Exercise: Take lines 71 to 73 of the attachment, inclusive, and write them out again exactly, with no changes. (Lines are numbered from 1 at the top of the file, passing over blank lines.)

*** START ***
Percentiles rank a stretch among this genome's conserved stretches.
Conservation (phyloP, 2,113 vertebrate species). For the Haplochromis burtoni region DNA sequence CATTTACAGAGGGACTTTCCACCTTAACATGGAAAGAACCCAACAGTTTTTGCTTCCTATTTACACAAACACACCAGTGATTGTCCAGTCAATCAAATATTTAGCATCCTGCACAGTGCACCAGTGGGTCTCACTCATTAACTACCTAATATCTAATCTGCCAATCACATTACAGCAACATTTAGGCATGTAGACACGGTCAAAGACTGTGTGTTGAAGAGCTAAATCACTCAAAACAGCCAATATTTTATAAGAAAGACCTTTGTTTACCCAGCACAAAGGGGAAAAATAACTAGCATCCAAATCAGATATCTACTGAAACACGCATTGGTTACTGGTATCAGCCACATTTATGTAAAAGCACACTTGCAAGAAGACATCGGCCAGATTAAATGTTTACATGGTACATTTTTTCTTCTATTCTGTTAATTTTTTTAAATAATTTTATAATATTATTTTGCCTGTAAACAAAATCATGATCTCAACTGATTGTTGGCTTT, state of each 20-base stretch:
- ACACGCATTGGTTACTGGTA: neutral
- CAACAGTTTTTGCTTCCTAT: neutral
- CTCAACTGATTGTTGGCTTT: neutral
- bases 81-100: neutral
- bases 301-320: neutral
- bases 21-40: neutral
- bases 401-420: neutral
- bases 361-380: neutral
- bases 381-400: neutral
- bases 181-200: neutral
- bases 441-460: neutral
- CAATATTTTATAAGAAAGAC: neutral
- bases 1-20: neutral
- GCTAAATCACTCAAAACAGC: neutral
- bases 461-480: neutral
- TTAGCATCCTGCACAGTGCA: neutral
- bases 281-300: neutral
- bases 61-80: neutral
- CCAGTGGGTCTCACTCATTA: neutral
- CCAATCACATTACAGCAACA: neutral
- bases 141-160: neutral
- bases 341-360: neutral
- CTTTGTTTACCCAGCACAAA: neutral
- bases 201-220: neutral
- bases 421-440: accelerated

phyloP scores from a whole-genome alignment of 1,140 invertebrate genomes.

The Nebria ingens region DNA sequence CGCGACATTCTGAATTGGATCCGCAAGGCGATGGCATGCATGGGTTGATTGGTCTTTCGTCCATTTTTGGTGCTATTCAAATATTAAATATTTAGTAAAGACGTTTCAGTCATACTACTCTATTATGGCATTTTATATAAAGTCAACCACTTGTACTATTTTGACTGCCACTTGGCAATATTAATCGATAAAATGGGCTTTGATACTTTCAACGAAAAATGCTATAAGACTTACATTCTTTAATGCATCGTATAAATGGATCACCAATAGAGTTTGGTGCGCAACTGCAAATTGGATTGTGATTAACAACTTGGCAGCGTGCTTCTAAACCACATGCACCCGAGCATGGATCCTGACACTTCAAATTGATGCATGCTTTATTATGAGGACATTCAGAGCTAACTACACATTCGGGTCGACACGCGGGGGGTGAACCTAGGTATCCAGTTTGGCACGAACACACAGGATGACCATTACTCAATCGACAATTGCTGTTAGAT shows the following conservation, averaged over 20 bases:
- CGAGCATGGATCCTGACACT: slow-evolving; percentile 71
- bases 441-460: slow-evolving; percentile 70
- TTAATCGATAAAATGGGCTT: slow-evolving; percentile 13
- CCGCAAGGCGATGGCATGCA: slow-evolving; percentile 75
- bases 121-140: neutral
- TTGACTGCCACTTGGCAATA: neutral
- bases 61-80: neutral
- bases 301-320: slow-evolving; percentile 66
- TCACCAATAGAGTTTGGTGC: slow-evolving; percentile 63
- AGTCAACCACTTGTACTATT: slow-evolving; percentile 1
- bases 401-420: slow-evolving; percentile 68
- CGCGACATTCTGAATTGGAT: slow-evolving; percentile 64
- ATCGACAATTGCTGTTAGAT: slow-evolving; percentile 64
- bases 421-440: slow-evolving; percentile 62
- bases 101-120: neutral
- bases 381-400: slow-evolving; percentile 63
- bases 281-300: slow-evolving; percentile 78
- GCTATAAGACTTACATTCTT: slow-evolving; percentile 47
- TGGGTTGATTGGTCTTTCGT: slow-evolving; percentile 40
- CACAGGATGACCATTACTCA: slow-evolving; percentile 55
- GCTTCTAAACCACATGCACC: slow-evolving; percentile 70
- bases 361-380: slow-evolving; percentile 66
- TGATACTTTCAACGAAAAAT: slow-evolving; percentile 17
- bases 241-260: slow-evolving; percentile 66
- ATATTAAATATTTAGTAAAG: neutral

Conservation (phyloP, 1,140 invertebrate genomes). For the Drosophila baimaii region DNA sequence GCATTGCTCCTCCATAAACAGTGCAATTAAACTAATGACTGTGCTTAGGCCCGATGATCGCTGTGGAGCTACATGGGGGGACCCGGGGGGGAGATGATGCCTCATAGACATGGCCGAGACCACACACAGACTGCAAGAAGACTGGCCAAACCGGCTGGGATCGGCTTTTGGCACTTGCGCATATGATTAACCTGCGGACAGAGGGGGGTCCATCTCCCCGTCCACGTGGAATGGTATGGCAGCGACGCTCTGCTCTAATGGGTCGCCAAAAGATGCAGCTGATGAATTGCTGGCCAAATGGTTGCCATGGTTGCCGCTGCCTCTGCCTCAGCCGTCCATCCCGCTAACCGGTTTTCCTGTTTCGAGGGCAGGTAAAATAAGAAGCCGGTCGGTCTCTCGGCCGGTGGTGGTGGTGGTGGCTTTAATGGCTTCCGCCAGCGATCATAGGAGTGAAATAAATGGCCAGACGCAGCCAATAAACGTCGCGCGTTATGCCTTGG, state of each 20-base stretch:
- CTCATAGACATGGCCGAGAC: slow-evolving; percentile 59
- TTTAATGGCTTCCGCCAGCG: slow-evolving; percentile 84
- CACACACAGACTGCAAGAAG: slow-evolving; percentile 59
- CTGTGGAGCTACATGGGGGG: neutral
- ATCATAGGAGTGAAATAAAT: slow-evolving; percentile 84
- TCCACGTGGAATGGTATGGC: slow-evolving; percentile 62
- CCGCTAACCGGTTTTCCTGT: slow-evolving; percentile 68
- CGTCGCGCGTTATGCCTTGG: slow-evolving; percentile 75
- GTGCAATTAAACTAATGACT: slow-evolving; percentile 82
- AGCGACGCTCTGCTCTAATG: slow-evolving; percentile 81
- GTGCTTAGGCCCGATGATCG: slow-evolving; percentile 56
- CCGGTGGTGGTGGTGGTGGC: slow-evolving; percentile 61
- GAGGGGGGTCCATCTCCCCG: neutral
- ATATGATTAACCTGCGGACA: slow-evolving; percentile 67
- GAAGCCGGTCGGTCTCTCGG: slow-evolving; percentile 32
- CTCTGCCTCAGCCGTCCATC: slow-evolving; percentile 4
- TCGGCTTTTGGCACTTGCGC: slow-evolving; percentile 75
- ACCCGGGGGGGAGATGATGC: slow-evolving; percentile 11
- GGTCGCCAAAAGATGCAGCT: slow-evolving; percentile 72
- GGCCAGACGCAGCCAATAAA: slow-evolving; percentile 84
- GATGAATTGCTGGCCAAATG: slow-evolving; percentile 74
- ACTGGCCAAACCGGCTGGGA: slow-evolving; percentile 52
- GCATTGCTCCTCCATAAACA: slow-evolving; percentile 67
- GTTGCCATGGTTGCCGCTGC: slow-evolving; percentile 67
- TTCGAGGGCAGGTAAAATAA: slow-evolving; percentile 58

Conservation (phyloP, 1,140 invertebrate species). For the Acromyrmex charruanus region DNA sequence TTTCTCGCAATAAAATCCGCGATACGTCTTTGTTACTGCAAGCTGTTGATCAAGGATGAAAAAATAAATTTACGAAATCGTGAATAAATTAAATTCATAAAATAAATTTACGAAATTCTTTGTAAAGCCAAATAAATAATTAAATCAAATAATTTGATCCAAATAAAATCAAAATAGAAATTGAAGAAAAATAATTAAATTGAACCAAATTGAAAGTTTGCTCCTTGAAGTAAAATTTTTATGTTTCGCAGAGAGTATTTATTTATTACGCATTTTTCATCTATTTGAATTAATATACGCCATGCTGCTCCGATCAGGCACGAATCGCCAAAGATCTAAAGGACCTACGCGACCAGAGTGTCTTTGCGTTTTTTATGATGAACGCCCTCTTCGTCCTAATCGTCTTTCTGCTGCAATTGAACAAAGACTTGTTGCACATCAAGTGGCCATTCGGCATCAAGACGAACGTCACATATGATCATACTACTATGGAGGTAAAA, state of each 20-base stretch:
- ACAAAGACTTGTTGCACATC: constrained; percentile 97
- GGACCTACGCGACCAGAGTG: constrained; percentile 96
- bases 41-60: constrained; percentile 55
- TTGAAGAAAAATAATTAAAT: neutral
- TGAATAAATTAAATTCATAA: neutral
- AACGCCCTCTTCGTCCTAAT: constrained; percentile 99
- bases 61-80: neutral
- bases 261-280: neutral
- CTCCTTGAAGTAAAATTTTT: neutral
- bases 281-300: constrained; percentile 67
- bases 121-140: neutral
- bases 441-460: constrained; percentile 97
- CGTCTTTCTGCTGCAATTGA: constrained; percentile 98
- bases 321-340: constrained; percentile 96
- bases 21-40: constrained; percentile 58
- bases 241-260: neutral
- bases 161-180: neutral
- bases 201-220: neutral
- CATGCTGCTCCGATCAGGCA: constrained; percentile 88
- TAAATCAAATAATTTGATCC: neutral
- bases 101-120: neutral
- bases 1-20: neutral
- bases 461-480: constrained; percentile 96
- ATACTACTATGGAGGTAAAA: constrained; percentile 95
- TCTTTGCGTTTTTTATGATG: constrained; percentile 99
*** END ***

- CTCTGCCTCAGCCGTCCATC: slow-evolving; percentile 4
- TCGGCTTTTGGCACTTGCGC: slow-evolving; percentile 75
- ACCCGGGGGGGAGATGATGC: slow-evolving; percentile 11